Neovasc’s Tiara Transcatheter Mitral Valve Shows Positive Animal Data

Longer-term animal data suggests Tiara device appears safe and well-tolerated.


May 24, 2013

May 24, 2013 — Neovasc Inc. reported positive animal data from its Tiara program for the transcatheter treatment of mitral valve disease. Data presented is on long-term implantation of the Tiara mitral replacement valve in an animal model of mitral regurgitation (MR). 

The data shows that all seven animals implanted with the Tiara device were thriving at the end of the 150-day study, with no signs of inflammation or other adverse reactions to the implanted valve.  The Tiara device was well-incorporated into the native anatomy and anchored in place with no evidence of migration.  At 150 days, valve leaflets were functioning well with no significant degradation in hydrodynamic performance or calcification.  In all of the animals, left ventricular outflow was unimpeded, and the aortic valve continued to function normally.

The Tiara program is a novel solution to treat mitral valve regurgitation, a serious and poorly served condition that requires development of highly specialized devices to address the complex mitral anatomy, according to Neovasc.  Mitral regurgitation is often severe and can lead to heart failure and death, but conventional surgical treatments are only appropriate for a small percentage of patients. Approximately 4 million patients in the United States alone are estimated to have MR.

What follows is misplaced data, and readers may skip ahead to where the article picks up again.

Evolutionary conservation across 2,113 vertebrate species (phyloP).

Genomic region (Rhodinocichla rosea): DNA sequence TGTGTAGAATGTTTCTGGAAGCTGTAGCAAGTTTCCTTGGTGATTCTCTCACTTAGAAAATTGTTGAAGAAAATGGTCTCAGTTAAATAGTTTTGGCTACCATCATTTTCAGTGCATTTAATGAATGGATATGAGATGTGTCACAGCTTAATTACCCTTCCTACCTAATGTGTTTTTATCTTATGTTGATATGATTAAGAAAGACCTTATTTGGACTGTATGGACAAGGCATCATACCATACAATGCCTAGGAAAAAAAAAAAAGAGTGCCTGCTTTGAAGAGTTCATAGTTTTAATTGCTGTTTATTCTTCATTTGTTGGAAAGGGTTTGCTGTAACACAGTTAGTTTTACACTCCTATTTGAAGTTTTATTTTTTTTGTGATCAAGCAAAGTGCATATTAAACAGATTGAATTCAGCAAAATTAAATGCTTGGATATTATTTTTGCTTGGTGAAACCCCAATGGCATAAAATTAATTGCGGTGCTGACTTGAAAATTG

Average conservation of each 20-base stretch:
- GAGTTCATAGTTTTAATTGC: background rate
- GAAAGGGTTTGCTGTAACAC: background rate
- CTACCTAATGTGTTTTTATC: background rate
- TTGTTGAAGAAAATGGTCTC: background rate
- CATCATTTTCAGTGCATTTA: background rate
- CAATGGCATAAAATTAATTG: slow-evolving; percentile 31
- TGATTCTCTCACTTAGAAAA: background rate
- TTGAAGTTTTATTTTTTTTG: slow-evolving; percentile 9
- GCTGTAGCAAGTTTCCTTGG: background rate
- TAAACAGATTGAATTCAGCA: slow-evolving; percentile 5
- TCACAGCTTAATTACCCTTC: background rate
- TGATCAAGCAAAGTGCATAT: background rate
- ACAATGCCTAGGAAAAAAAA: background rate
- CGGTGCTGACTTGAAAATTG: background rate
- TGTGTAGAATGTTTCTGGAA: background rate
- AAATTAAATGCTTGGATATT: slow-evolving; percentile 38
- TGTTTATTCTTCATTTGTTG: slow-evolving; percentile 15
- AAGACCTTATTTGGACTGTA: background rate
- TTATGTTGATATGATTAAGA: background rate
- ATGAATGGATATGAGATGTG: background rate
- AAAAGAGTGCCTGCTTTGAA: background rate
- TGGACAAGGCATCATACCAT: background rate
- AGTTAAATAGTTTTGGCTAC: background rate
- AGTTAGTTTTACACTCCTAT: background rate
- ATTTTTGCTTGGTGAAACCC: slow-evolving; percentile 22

“If our preclinical work continues to go well, we hope to achieve the first implantations in humans in late 2013 or early 2014,” said Alexei Marko, Neovasc CEO.

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